don't work after they've been in there for too long, because they haven't adapted to the real conditions in the growing outside, then the what's going outside can backup. What's in the GMAT, it's a very simple concept just means that they're actually going stuff in the field, and they're actually growing. They're maintaining the same varieties in the GMAT. But we don't do that in North America. Everything that we have, we have pretty good gene banks, where we have all these old variety store, but we don't grow them out. It's called in situ growing, where you actually have people maintain these varieties in the field. And it's really crucial because as you all know, things are getting weirder and weirder, our weather is changing, to the point where we never know what to expect one year. So the next time we were having extreme weather conditions, you know, one year old, the extreme cold the next year will be extreme rain next year with the extreme heat. So we have got the ozone layer layer, and just all in all times, it's really crucial to have plants growing up so that they can adapt to these changing conditions. And I've come back from Ethiopia now wanting to do a similar kind of thing. In that we set up a good system of tracking and growing all these things while at the same time maintaining them to the federal governmental people are whatever you have in storage and gene banks but also growing so that we don't lose it. So my slides will just show you some of these crops and just a few shots of Africa. And as I'm joined the slides, if you want to come in with any questions, feel free. Then when I finish I can I can talk to you more. Okay, so move this back a little bit.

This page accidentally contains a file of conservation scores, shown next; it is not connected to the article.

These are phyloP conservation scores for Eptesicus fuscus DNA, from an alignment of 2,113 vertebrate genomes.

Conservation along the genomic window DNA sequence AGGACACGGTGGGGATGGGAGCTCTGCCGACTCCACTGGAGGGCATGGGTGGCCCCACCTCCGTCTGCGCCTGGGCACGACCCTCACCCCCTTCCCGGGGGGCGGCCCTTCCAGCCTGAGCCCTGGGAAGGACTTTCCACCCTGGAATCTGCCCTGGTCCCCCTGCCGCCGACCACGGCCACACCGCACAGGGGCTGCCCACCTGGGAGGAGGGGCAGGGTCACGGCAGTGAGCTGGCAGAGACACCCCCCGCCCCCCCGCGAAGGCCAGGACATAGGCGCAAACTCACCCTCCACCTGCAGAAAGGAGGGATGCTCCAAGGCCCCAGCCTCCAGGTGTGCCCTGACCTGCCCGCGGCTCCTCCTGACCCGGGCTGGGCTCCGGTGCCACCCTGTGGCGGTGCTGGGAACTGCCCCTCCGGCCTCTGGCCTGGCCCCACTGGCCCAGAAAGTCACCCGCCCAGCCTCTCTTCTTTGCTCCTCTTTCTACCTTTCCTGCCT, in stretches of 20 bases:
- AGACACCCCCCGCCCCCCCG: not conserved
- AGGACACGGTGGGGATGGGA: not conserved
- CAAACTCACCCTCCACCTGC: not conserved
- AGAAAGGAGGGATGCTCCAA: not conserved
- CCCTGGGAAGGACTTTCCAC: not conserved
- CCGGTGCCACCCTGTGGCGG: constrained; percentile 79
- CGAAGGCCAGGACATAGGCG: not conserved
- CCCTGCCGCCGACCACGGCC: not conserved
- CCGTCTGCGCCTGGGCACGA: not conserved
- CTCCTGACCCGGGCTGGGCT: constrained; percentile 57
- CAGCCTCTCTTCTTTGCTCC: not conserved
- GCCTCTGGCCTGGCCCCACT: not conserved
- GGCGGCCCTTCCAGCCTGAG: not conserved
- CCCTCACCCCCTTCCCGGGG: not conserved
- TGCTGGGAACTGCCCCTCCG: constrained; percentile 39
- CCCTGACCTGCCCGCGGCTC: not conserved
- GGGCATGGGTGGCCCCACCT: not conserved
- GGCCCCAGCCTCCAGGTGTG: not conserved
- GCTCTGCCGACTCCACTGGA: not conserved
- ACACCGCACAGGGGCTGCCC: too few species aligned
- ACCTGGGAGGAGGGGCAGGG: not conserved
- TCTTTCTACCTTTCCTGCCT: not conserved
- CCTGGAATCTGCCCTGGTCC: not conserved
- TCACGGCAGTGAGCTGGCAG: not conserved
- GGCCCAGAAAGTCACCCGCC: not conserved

Unknown Speaker 29:06
Strong. Person by directly, yes, I have a CDROM as anybody ever wants to come to mental farm and see the garden and see my little secret in their logins under the living drives at Cesar and Vysa HMI there is feel free to have any O's No. Normal nine to five or six public on weekends. We're really excited about that garden this year. We'll have four acres there and we've been cleaning up the place and the garden is going to be extraordinary, I think so the time you want to come to have a visit

Unknown Speaker 30:00
Now that it's on that cell road, it's about a half mile down the road. Probably most of you know or metro road. Metro North of the long harbor road. And Canvas apartments and a half mile down is the only thing that looks like a farm. Looks like a farm lifestyle now hold on just a sec, but make sure I put this in the right way

Unknown Speaker 30:43

Unknown Speaker 30:47
I don't have a long distance slipper here, so I'm just going to sit down and do this one. Ethiopia was really amazing to me. I expect a country to be a country to be totally devastated and desperate like and people can be starving everywhere. And I didn't find out